DIY Gifts in the DMC - Etched Glass
Need a DIY gift idea? This one is simple, inexpensive, and can be completed in one day. Please note that the Silhouette Cameo is only available when the Digital Media Center is staffed. Please check the calendar for staffed hours to plan your visit.
- A glass object such as a glass or candle holder (can't be Pyrex!)
- Silhouette Cameo compatible vinyl sheet, can be purchased at local craft stores (vinyl sheets produced for the Cricut machines are also compatible.)
- Glass etching cream, can be purchased at local craft stores
- rubbing alcohol
- paper towels or old rags
- old paintbrush
- painter's tape (optional)
- old hand towel (optional)
- Choose a design. The designs that work best are high contrast and don't have a lot of fussy small shapes. There are no gradations of shade with glass etching cream, so make a design in black and white. Text is an easy option for personalized objects from monograms to dates. Original drawings can be scanned and digitized in the DMC. Or, if you aren't an artist, there are many creative commons clipart designs online.
- Import your graphics into the Silhouette Studio software (available in the DMC), and resize to fit your glass object. The more curved your surface, the smaller your design elements need to be to avoid looking warped. Staff in the DMC will assist you in cutting out your design in the vinyl with the Cameo.
That's all you have to do in the DMC! The rest of the process is completed at home.
- Clean your glass object with rubbing alcohol to remove any oils from fingerprints. You'll get a much more even etch with a clean surface.
- Cut your vinyl stencils from the sheet, leaving as much excess around the design as possible.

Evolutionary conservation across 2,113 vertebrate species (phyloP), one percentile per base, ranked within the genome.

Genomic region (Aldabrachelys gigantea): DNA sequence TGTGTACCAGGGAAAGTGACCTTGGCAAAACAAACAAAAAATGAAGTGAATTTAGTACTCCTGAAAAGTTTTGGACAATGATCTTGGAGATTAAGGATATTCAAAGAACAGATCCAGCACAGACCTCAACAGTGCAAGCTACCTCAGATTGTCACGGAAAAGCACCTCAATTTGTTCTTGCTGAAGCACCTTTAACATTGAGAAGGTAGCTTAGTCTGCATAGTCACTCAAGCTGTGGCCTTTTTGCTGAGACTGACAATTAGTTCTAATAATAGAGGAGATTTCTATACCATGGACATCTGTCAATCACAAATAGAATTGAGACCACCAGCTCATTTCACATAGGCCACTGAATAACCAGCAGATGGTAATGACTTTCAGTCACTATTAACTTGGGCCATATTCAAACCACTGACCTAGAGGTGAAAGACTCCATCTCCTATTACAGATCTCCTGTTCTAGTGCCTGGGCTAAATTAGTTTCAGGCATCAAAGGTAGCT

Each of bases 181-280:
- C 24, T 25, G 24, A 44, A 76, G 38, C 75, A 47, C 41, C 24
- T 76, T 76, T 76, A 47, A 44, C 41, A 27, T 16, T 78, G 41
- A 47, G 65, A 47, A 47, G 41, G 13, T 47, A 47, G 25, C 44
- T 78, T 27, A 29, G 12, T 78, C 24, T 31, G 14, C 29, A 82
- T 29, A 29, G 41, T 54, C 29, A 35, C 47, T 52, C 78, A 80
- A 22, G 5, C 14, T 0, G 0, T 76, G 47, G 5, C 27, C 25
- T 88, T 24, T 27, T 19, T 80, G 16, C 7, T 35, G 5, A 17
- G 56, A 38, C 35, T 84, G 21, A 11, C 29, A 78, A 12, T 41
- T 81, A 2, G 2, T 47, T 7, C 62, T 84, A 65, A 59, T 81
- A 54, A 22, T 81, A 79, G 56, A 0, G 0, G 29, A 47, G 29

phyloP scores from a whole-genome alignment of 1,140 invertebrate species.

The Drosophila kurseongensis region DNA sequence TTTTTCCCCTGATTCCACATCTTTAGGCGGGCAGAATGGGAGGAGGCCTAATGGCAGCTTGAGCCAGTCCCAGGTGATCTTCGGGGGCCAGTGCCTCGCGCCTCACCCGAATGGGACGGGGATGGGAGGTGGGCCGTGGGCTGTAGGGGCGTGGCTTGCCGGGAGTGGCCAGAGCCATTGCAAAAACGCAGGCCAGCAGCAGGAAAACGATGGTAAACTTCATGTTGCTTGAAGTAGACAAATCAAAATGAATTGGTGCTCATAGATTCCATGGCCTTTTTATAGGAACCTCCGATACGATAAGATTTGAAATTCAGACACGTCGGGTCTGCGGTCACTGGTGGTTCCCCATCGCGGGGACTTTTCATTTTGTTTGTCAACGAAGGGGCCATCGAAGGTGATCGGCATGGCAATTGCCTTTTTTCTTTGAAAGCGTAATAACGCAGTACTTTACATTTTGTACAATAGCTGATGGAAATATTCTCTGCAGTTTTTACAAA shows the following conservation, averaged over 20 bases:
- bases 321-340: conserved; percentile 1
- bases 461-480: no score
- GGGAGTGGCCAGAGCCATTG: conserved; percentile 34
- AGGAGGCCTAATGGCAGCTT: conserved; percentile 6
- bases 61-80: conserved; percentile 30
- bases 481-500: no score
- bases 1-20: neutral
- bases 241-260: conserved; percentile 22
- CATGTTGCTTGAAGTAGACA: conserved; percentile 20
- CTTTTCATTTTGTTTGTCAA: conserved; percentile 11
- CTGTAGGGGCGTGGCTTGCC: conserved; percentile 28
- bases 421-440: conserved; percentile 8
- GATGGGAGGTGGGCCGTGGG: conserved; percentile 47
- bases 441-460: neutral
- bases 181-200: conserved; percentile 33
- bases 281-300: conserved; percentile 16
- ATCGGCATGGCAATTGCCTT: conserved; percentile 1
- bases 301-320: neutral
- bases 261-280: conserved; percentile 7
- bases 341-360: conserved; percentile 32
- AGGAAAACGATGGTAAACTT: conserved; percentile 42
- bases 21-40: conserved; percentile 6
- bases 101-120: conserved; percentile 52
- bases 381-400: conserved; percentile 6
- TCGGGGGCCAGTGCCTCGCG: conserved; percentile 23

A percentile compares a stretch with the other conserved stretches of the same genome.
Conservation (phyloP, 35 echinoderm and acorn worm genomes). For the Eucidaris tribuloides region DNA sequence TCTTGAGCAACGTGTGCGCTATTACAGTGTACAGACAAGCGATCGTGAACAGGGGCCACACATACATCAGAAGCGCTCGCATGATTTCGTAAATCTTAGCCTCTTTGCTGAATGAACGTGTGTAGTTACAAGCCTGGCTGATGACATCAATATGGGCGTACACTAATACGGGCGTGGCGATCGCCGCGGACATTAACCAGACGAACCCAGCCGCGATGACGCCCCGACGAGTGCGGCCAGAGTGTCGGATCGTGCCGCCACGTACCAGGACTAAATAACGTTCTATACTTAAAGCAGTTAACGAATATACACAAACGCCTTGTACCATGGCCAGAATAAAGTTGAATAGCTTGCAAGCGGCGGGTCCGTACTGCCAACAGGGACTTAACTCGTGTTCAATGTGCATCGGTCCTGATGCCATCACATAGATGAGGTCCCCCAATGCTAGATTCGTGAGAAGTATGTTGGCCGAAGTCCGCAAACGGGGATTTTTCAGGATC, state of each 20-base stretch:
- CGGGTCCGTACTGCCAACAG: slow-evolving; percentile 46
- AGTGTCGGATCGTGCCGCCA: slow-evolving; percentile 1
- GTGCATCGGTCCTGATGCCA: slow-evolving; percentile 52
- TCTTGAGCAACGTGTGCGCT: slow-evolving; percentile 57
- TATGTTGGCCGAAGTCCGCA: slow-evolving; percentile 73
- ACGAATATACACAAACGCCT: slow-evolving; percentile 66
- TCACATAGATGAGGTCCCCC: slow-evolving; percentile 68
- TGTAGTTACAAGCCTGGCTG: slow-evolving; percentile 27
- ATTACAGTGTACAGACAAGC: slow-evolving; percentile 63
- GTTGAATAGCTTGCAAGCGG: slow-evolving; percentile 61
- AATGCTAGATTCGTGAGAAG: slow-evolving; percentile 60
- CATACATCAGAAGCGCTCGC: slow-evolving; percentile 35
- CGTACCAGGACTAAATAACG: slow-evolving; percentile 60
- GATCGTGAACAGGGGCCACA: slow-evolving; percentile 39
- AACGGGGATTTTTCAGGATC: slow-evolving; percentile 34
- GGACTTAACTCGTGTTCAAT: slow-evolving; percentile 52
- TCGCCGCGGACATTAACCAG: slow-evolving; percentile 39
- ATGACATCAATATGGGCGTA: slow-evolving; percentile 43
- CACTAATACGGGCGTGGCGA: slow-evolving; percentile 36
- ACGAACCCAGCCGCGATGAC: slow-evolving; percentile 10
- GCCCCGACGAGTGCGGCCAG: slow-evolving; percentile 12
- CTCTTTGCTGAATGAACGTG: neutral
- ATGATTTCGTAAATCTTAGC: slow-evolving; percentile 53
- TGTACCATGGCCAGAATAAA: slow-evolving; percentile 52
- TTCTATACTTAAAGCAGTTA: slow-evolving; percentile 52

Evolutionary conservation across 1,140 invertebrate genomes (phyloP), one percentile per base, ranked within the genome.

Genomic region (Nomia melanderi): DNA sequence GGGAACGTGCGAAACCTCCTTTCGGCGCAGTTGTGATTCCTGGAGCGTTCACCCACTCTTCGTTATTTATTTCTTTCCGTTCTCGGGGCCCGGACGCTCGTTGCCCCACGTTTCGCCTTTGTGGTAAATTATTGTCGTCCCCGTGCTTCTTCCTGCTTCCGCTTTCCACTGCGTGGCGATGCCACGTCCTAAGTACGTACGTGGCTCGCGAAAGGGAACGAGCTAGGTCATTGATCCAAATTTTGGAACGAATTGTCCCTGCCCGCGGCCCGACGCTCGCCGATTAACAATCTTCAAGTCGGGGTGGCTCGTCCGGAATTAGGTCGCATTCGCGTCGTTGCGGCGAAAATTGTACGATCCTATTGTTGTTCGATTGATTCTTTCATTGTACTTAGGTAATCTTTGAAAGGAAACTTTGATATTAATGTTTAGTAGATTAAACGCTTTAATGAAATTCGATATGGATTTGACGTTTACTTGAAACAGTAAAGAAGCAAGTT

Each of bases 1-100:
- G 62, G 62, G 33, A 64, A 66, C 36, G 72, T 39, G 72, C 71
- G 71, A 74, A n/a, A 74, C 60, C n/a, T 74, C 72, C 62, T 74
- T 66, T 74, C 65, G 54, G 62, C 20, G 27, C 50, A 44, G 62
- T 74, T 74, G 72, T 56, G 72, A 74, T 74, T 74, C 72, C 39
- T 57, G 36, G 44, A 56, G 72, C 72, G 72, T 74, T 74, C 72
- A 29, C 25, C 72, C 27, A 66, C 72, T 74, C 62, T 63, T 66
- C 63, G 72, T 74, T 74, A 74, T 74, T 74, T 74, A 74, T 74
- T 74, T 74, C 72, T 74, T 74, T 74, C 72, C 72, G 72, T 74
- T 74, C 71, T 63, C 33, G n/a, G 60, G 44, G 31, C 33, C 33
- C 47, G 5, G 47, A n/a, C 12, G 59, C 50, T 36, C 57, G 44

- Peel the vinyl from the backing and carefully apply to your glass, smoothing out air bubbles as you go. The vinyl can strecth with too much handling, so try not to reposition too many times.
- Any interior shapes (such as the centers of letters or the bager's nose stripe) will need to be peeled off and sepearately applied. Keep your stencil in front of you to guide your placement.
- Double-check fro air bubbles and carefully push them out. Burnish the edges of the vinyl to make sure they are completely adhered to the surface of the glass. I used the back of my thumbnail to do this. (I also missed a spot at the badger's tail? Can you see it?)
- Optional: If you don't have a lot of excess vinyl at the edge of your design, you may want to add some painter's tape to make sure that you won't get etching cream where you don't want it.
- If your object is very round, such as the glasses I used, set your object on a folded towel to keep it from rolling away as you work.
- Apply etching cream in a thick layer with a paintbrush that you don't mind destroying. For a double-sided design, you'll have to do one side at a time. The etching cream is not viscous enough to stay in place on a vertical surface. Important! The etching cream is an acid. Use in a well-ventilated area and do not breathe in the fumes!
- Follow the directions on your package for the maximum time allowed for etching. Mine had a range of times based on the type of vinyl, and I was able to use the maximum time without the vinyl disintegrating.
- While the cream is processing, move it around lightly with your paintbrush to ensure even etching.
- Wipe off the cream with a paper towel or rag, and then rinse the glass under running water.
- Remove the vinyl stencil, and then rinse again. You may want to clean again with rubbing alcohol to remove an residual adhesive.
- Dry the glass and repeat the etching steps for the other side if you have a two-sided design.
Enjoy your unique gift!